As word got out men began to gather, desperate to begin rescue efforts. Some men headed straight back in, including Fred who ultimately lost his life in his effort to save his mates.

Despite the unimaginable and extremely dangerous conditions there was no shortage of volunteers with dozens of men risking their lives to bring out the missing miners.

At the time there were only 6 sets of proto breathing apparatus in all of NSW and none at Bellbird Colliery, so the men had only the most rudimentary equipment, often nothing more than a wet handkerchief covering their mouths.

When it became clear that any more attempts to rescue the men still underground was futile, the agonising decision was made to seal the mine so the oxygen supply to the fire would be cut off. Fifteen bodies had been recovered by the rescue parties and six men were left behind as well as six pit ponies. Much more than simply work horses, the ponies were trusted and beloved companions.

The Colliery was sealed and not reopened until 5May 1924 when specially trained rescue teams using Proto equipment began the difficult and dangerous work of recovery. Frederick Moodie was found on June 2and John Brown on June 17. It wasn’t until December 18 that William Hartley and Alexander Corns were found, shortly followed by Frederick Fone on December 27. Malcolm Bailey was not found until 41 years later in July 1965 when at last all the men could finally be put to rest.

The Aftermath

Twenty-five thousand people attended the mass funeral held on 3 September 1923, flocking from far and wide to pay their respects. Businesses closed as the mining community mourned. As the funeral procession made its way through the streets, 510 miners from Bellbird Colliery, headed by their lodge officers, followed the coffins to accompany the men on their final journey.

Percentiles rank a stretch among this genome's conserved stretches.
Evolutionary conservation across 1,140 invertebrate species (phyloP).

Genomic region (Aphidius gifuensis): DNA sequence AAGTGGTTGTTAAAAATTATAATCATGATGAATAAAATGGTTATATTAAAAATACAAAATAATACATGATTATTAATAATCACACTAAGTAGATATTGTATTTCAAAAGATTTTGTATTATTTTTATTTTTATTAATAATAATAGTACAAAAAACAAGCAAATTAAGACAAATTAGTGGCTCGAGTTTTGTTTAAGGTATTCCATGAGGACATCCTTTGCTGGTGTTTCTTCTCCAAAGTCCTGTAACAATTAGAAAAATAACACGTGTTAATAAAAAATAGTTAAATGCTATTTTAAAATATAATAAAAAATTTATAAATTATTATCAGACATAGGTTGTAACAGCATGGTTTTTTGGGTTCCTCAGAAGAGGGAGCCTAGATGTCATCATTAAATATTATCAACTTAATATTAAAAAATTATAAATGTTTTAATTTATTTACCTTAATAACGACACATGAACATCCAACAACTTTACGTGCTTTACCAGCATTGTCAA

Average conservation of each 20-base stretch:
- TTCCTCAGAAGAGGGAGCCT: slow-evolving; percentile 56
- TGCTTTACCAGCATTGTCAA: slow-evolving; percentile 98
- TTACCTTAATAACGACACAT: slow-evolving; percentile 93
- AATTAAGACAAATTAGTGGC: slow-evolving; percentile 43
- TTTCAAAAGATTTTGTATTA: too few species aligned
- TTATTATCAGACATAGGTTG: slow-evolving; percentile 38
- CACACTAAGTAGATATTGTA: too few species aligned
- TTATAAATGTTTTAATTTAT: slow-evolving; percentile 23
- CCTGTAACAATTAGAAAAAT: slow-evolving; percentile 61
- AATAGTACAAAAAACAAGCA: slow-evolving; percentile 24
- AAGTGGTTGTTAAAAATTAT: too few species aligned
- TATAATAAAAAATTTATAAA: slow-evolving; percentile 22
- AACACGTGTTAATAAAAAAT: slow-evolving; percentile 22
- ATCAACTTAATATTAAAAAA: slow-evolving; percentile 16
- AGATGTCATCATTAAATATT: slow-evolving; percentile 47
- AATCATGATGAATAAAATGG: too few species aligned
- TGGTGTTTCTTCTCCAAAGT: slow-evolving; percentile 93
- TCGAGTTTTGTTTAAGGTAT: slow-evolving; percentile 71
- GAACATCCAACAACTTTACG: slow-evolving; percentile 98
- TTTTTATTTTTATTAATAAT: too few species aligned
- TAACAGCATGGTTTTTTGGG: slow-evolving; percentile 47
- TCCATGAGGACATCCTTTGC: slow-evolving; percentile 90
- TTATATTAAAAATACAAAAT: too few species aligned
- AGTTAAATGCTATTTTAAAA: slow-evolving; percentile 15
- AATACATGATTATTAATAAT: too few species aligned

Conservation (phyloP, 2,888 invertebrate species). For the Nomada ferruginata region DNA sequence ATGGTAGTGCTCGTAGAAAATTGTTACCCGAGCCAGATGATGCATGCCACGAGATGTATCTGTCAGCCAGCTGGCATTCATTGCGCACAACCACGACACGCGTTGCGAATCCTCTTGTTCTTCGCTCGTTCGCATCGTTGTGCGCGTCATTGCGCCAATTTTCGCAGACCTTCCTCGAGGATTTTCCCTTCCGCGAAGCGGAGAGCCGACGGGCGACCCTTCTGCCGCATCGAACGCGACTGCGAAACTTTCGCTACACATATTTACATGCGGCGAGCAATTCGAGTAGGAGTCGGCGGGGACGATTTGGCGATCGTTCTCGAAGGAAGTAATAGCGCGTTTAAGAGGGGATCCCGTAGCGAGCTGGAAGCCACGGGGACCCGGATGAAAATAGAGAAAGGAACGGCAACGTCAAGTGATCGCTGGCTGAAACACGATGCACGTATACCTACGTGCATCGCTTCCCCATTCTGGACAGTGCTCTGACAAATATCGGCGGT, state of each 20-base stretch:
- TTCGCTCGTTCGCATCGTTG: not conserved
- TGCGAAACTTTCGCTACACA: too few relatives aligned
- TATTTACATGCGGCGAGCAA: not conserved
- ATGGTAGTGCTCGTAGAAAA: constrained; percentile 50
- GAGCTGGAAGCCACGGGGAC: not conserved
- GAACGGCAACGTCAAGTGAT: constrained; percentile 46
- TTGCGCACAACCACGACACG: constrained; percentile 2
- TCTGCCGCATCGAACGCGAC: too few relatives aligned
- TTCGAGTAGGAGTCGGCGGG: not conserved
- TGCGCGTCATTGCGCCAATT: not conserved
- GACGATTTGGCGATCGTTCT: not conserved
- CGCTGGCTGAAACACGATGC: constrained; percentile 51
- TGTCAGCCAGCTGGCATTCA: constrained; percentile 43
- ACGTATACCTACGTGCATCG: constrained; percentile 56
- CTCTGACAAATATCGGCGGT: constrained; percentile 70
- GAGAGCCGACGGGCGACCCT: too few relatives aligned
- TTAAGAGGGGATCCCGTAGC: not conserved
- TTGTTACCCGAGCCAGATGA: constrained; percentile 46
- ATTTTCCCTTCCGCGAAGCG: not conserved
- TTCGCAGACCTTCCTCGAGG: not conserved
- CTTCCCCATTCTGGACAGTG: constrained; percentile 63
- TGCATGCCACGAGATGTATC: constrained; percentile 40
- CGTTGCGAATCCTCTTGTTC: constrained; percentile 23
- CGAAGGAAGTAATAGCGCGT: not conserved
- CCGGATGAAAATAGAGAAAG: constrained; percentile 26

Forty-two children lost their fathers on that tragic day and another two children were born after the disaster, fated to grow up without ever knowing their fathers. The families were entitled to money under the Workmans Compensation Act 1916, however the maximum amount payable was 500 pounds. To put that in perspective, the wife of Jack Graber who had five children to support (the fifth being born only weeks after the disaster) was to receive an amount equaling 18 months of her husband’s wages. Thankfully, relief funds were established to help the families and donations came from all sources including government, union, businesses, churches and individuals. The entire community rallied together providing both material and moral support.

The tragedy resulted in enormous support and public awareness of the importance of mining safety.

The inquest after the disaster found the 21 men had all succumbed to carbon monoxide poisoning. While the inquest was unable to explain the cause of the fire, some accounts were critical of many unsafe work practices, such as unreliable emergency phone lines and lack of hazard reporting and control. The inquest also revealed that some workers did not have safety lamps.

Mining lodges had been lobbying for the introduction of mines rescue stations since 1921 and the results of the inquest proved the vital need for emergency equipment and trained emergency and rescue officers. The disaster became the catalyst for the Bill to establish a mines rescue service which was tabled in the NSW Parliament in 1924 and the Mines Rescue Act 1925. The first NSW Mines Rescue station was established at Abermain in 1926. To this day Coal Services Mines Rescue provides training for rescue brigades in coal mines and has rescue stations in all major coal fields in NSW to ensure the safety of all workers in the coal mining industry.

Copyright © At The Coalface Communications Pty Ltd